Life is Better Inside Out

Life is Better Inside Out August 16, 2021

I was recently listening to one of my favorite podcasts, Hidden Brain, and was inspired by the August 2 episode titled You 2.0: Cultivating Your Purpose.

In the coaching and leadership development work I’ve done throughout my career, I have taught the importance of identifying your life’s purpose and equally so, the purpose or true mission of your team or organization. Aligning with your collective purpose creates meaning and high performance.

Purpose fuels the “why” that engages you. The podcast brought in supporting research featuring Cornell psychologist, Anthony Burrow, on how clarity on life’s purpose improves your health, increases your longevity, and shields you from challenges we all confront throughout the phases of our lives. Purpose gives you a perspective on the developments in your life and builds resilience. One distinction made that I particularly enjoyed is that finding purpose is a present tense activity while finding meaning usually involves looking back on situations or chapters in your life and attributing significance to them. They are distinct activities and shouldn’t be confused.

Purpose fuels the “why” that engages you.

Discovering your purpose is an internal activity. If I asked you to invest one – two hours a week to develop/refine your purpose in life and guarantee that you would be happier, more fulfilled, healthier and in general, more prosperous, would you do it? If your answer is “yes,” I’d like to share a series of processes that will assist you in reflecting on what matters and why. These exercises come from a manual I developed entitled, Right Focus. They will help you find or hone your purpose – you will see what’s been inside you all along. Below is an initial exercise that offers a great place for you to start.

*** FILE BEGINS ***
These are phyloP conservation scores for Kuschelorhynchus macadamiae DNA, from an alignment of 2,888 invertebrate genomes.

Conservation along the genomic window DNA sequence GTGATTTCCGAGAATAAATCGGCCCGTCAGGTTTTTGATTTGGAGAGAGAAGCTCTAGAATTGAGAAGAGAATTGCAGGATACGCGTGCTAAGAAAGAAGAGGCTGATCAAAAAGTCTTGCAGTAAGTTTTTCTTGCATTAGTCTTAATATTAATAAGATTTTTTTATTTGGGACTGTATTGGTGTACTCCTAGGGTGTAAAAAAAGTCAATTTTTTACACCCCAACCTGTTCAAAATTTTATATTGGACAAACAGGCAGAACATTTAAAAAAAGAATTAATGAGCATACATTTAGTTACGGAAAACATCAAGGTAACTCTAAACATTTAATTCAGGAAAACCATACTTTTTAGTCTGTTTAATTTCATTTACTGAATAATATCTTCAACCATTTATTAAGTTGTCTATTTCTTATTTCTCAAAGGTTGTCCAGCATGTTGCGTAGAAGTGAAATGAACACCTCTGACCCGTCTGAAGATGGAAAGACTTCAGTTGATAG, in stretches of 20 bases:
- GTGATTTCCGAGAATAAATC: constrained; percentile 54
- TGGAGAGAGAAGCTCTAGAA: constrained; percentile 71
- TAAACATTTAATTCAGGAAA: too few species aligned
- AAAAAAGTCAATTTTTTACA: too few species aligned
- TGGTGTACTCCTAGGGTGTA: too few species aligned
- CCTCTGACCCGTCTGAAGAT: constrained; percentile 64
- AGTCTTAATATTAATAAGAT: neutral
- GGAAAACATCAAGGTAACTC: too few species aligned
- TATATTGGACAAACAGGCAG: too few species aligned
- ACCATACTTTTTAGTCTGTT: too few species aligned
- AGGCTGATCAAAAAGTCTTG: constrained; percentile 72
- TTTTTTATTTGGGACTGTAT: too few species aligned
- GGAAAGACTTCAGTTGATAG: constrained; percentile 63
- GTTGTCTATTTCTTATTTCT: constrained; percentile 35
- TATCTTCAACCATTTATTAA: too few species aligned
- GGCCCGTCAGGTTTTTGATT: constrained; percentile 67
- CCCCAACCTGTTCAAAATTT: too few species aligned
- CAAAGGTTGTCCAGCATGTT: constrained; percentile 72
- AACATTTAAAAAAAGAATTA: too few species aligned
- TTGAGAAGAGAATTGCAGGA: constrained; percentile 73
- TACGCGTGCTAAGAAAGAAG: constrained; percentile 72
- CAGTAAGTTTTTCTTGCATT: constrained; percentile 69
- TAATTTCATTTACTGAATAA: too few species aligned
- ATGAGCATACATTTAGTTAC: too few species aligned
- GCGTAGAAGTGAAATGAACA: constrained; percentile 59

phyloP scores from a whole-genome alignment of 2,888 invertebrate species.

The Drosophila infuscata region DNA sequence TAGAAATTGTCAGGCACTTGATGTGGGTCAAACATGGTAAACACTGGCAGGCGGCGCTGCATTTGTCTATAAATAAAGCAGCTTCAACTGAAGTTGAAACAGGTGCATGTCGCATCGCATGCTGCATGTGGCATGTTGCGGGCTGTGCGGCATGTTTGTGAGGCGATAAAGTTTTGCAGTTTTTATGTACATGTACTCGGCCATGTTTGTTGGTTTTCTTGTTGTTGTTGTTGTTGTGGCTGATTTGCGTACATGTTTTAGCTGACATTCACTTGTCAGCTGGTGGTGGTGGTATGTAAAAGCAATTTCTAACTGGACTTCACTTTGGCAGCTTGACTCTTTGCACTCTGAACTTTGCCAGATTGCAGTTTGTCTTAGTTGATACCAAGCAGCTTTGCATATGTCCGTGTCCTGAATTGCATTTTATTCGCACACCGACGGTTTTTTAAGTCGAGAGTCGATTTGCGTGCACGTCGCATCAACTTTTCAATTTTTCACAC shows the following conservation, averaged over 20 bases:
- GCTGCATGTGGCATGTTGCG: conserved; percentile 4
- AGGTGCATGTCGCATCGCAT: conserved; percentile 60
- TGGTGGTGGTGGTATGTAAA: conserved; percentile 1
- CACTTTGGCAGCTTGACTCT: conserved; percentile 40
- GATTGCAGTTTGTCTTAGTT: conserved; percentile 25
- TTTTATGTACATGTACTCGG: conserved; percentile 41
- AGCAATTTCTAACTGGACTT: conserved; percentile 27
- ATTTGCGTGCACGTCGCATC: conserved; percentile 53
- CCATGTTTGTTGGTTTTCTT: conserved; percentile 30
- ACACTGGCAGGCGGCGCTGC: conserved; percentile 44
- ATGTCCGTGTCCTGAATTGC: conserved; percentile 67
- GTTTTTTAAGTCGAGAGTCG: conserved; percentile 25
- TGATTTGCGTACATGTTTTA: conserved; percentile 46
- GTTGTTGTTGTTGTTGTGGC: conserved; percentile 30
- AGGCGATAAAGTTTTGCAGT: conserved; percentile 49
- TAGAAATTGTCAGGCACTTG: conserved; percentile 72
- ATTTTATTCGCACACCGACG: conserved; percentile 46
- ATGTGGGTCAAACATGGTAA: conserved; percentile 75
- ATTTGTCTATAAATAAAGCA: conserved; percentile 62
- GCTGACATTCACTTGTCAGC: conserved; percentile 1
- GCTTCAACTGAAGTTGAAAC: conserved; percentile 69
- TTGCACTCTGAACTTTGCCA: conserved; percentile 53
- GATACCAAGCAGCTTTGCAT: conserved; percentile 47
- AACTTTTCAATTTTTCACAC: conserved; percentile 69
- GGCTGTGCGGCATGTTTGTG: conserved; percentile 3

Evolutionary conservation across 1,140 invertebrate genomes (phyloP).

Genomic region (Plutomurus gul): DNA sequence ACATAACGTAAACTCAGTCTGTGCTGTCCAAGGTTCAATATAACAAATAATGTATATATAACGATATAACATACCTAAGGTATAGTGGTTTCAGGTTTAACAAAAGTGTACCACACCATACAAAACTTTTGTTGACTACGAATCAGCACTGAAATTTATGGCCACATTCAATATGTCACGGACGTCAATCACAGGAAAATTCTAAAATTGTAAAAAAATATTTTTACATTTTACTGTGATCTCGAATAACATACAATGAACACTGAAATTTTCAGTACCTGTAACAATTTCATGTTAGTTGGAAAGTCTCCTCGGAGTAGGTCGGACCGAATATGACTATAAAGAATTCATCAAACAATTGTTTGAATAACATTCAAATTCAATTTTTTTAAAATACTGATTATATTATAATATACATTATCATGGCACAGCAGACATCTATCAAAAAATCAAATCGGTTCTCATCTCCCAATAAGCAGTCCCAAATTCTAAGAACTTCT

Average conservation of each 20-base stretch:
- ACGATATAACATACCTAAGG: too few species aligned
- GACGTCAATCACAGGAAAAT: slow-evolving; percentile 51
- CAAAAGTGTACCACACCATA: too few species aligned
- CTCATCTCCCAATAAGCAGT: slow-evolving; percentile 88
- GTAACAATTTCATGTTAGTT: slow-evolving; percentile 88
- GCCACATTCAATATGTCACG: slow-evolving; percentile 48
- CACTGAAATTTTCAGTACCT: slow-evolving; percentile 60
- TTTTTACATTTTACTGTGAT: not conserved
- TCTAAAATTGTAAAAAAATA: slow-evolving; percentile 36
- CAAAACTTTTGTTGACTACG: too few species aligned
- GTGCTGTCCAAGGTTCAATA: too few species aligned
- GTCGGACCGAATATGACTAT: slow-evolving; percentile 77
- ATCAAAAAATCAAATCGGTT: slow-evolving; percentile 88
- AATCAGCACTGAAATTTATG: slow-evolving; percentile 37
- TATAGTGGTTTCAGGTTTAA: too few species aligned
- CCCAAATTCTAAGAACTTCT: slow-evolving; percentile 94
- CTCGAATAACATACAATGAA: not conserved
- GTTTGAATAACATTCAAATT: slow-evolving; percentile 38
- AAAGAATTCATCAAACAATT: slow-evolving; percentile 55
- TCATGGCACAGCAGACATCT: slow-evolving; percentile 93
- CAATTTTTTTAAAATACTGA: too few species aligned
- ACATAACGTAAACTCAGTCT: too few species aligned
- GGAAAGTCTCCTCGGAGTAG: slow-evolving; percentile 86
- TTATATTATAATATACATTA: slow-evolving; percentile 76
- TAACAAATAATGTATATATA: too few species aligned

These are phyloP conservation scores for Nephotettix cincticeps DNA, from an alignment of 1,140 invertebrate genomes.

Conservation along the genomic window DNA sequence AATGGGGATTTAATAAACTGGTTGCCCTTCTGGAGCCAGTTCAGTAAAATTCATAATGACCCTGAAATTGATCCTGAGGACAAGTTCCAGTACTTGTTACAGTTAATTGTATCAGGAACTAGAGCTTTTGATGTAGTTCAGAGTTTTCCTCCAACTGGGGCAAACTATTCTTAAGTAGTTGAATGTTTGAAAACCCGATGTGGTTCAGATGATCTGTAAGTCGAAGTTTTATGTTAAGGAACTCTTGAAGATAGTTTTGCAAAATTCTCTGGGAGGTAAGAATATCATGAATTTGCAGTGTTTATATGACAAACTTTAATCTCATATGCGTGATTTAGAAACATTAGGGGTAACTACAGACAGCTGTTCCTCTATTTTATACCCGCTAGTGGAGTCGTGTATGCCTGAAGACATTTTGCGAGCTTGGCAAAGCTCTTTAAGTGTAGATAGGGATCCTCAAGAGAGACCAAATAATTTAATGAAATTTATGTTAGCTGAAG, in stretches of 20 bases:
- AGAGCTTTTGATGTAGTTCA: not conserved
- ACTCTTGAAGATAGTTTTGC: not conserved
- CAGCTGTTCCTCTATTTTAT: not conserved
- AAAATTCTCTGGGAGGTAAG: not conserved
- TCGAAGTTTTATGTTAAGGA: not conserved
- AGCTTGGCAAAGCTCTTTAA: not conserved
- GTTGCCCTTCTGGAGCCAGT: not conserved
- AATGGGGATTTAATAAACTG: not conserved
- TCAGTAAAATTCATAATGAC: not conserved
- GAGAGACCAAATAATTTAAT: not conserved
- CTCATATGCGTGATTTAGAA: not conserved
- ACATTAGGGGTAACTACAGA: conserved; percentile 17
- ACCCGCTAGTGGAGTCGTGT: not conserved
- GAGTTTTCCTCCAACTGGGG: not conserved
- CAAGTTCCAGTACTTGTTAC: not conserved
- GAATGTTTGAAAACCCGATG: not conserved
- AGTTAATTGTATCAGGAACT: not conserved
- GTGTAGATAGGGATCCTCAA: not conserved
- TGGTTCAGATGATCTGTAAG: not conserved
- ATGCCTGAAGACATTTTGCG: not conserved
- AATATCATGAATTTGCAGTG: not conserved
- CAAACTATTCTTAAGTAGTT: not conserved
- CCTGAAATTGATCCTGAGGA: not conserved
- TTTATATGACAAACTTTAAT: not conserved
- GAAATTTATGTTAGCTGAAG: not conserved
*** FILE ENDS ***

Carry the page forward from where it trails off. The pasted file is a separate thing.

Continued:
My Life Timeline

In the first part of this exercise, use the timeline to note major events that have meant a lot to you in your life. Download the exercise.

When you finish, take a few moments to reflect on your life. Think back to those times in your life when you have felt most alive or energized by something you were doing. 

What were you doing? Perhaps you were writing a song, drawing a picture, working on a class project, helping someone out with a problem, comforting someone, learning something new, initiating something, challenging tradition, winning a race, tending a garden, or designing a home. 

Take a few moments to think back on each stage of your life that you’ve lived so far. What were some of the major interests, peak experiences, projects, and activities that sparked passion in your soul? Take your time and have fun with this. If you have trouble recalling, ask a family member, friend, or colleague to recall when they have noticed you being particularly passionate about something. 

Birth – 10 years old

Pre-teen and Teen Years (10 -18)

Young Adult (19 -25)

Adult (26 – 39 years)

Mid-life (40 – 60)

Wise Elder Years (60 and beyond)

Additional Right Focus Exercises:

One way to dig deeper and get to the true essence of your personal purpose is to ask yourself “What” questions that help you get to the core of your purpose. For example, you could ask yourself:

  • “What is motivating me when I do…? “ 
  • “What is important about that?”
  • “What is appealing about…?” 

Ask yourself at least three “what” questions after you’ve produced your first draft of your purpose statement. For example, let’s look at Susan’s purpose statement. 

During this exercise, she noticed that she felt most energized and passionate whenever she was decorating spaces. At school, at work, at home and even at friends’ homes she was always decorating and rearranging spaces. She noticed this pattern started in grade school and never stopped! She particularly loved decorating homes. She logically concluded that her passion and purpose was to decorate homes for people. But was that her deep purpose? Is there a greater purpose we can uncover? 

We guided Susan through “The Three What’s” to get to that deeper, more purposeful purpose statement. Here’s how it went.